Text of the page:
FNP Oversaturation

  1. I am in school for FNP. I keep hearing that it will be hard to find a job because of how many people are doing FNP. This has got me thinking I should maybe switch specialites. Is this gonna be a real problem? I live in a rural area and don't mind working here.
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    About brinksta

    Joined: Oct '14; Posts: 52; Likes: 13

    122 Comments

  3. by   Jules A
    Well what is the market like in your rural area? You will hear that psych is still prime for the pickins, mostly from FNPs, but that is no longer accurate.
  4. by   Bumex
    Agreed with Jules, definitely depends on the market. You may not have a problem with rural areas, but the only way to be sure is to research.
  5. by   FNP2B1
    I live in a very rural area. The saturation is even starting to depress wages here. It was only a matter of time and the time is now.
  6. by   ICUman
    Over half of the nurses I work with are enrolled in a FNP or ACGNP program. This is the case at many hospitals wherever you go.
    Barrier to entry is low. Many flock to the profession, and the resultant wages are dropping and this will likely continue.
  7. by   terfernay
    Just curious, do people believe all NP specialties are over saturated or just FNP?
  8. by   Rocknurse
    Quote from terfernay
    Just curious, do people believe all NP specialties are over saturated or just FNP?
    I do not believe that AGACNP specialties are anywhere near oversaturated. In fact I think their peak is just beginning, mainly due to the fact that there are significantly less AGACNP programs and they take far fewer students because most are required to have 1 to 2 years acute (preferably ICU) experience to be considered eligible for admission. In my school they only admit 15 AGACNP students a year, compared to over 50 FNPs. Now that the consensus is starting to enforce hospitals to hire only AGACNPs as inpatient providers I think we will start to see the demand for them go up.
  9. by   FullGlass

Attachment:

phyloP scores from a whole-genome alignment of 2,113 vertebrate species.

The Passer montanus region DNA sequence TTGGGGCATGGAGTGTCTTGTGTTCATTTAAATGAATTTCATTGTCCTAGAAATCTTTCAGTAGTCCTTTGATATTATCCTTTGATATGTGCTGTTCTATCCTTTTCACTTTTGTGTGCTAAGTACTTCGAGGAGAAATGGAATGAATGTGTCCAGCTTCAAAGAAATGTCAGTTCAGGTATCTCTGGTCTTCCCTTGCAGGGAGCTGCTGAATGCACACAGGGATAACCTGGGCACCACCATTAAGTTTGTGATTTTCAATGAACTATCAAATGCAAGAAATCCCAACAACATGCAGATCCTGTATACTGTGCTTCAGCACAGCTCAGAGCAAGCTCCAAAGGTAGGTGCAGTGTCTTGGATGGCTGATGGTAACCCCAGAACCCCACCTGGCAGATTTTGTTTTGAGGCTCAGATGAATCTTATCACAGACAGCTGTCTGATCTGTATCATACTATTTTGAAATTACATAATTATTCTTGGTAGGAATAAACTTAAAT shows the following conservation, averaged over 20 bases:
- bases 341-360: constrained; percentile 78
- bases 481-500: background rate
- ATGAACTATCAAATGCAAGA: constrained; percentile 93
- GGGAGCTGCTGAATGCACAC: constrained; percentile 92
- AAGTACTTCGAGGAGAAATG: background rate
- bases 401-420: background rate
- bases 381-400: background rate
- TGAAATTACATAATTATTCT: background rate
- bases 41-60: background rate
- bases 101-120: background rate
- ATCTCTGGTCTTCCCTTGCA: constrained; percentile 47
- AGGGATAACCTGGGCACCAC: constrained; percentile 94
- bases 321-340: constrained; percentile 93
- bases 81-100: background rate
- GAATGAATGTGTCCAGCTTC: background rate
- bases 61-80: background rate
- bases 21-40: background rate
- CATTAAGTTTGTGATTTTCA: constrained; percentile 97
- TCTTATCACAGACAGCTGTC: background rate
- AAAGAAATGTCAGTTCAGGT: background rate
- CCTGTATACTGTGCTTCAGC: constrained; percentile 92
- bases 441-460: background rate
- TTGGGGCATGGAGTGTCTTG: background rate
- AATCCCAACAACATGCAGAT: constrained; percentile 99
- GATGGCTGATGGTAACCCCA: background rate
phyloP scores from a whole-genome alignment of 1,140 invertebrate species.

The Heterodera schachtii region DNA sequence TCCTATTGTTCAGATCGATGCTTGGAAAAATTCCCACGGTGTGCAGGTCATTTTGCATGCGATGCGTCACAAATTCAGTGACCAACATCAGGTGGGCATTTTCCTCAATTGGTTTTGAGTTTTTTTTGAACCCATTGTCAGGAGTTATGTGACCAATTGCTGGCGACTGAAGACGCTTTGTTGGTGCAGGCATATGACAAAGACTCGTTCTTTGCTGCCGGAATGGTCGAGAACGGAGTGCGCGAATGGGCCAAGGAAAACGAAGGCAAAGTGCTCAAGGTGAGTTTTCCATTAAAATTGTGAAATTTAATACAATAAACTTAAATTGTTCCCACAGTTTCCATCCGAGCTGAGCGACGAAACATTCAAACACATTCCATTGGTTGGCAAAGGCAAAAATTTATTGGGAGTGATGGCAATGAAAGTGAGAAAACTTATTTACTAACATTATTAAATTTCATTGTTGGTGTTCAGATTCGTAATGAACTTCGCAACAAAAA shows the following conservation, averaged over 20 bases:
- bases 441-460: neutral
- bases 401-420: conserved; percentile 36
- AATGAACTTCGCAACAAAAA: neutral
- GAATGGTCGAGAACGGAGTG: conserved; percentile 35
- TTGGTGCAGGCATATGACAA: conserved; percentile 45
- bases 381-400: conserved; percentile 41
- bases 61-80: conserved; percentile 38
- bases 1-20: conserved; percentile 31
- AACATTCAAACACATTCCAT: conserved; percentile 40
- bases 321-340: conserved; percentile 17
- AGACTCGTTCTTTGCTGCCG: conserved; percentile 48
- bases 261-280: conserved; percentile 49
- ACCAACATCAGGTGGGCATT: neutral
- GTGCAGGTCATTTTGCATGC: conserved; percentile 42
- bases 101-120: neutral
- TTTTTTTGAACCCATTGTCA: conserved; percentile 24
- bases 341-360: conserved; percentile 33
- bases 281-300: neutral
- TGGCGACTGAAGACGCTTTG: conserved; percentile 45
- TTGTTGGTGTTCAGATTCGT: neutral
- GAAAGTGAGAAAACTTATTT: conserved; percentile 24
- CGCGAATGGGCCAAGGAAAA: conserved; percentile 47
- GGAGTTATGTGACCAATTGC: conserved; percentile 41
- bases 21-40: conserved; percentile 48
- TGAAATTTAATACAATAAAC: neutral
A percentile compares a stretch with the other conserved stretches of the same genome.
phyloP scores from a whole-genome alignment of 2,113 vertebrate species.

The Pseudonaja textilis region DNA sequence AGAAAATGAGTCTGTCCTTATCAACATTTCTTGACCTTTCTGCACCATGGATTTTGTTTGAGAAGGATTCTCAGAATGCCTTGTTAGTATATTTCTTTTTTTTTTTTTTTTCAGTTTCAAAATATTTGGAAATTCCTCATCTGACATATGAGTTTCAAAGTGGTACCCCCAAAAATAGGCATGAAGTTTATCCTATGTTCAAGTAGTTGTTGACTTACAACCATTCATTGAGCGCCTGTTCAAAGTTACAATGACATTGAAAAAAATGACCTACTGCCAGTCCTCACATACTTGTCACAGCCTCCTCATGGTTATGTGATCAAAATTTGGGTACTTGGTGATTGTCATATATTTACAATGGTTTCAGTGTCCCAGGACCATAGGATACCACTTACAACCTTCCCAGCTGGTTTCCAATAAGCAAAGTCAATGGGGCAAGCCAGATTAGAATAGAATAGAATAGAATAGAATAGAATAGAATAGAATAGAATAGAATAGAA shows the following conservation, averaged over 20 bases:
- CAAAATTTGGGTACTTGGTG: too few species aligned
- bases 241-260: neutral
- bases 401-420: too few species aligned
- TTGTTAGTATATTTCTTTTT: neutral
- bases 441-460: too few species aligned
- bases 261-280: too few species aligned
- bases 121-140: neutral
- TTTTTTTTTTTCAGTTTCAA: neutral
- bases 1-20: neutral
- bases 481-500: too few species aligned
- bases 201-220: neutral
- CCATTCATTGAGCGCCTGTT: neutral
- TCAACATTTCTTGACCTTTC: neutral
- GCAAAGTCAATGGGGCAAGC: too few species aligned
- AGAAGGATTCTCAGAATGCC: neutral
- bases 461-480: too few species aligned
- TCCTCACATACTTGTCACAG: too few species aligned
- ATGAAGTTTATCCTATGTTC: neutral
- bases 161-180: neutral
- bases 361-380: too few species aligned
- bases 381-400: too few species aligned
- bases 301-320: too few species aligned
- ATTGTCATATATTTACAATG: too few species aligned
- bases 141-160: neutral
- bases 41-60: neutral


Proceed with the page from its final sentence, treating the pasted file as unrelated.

The FNP job market varies widely by location. I started my new grad NP job search in Nov and there were boatloads of FNP jobs going begging in the Western US, especially in rural areas. I now work in a rural FQHC and we are always looking for NPs and MDs who are willing to live and work here. The cost of living is low and the pay is excellent - the same or more than in the big cities (I live in California). I had offers from all over the San Joaquin Valley, mountains of California, Nevada, New Mexico, Oregon, Montana, etc. Washington, Hawaii, Alaska, also have many opportunities and a shortage of all primary care providers. If you are willing to work in a rural area, you should have no trouble finding a good job in the Western U.S. I can't speak for the rest of the US
  10. by   turnforthenurse
    I live in Houston and I am a new FNP. We are very oversaturated here - it is very difficult for us to find jobs. A handful of my classmates were lucky, but many of us are struggling. I have seen quite a few ACNP, PMHNP, and even some PNP positions. FNP is scarce, especially ER positions. And of course, everyone wants experience.
  11. by   FNP2B1
    You are correct there are jobs out West in rural areas. Unfortunately the glut of new graduates has pushed salaries down. Five years ago working in rural California you could easily make close to $200k. These days the salaries are $70,000 to $80,000 less. Its all about supply and demand. There are plenty of clinics willing to pay you a low salary and they always will be around looking for fresh meat. Seasoned NPs are the ones who are taking it in the arse salary wise.
  12. by   ICUman
    This is one reason I'm doing CRNA instead.
  13. by   turnforthenurse
    Quote from ICUman
    This is one reason I'm doing CRNA instead.
    Looking back I'm thinking that's the route I should have gone, but my experience is all ER and not ICU
  14. by   Goldenfox
    Quote from ICUman
    Over half of the nurses I work with are enrolled in a FNP or ACGNP program. This is the case at many hospitals wherever you go.
    Barrier to entry is low. Many flock to the profession, and the resultant wages are dropping and this will likely continue.
    Yes, the pay will continue to decline. I once made a post about this and it made some people angry, but its true. I saw it happening a while back and it is much more obvious in many places now. It really is a supply and demand issue. They can offer lower pay because no matter how low the pay is there is somebody out there who will take it---even if for no other reason than to get experience. I have seen this a lot in my home state....salary ranges starting around 60k/70k a year. No one would offer an NP that pay several years ago because no NP would have accepted it. But in an increasing number of situations now its no longer a matter of finding a job that pays better, its about finding a job at all.

    And those NPs who have a lot of experience and now have very high paying jobs are not insulated from this. Eventually, they will be let go and replaced with people who are willing to do the work for less money. I see this happening too. It is frustrating to read the untruths in the nursing journals about the shortage or NPs. The people who write and publish this stuff do not serve the profession at all.

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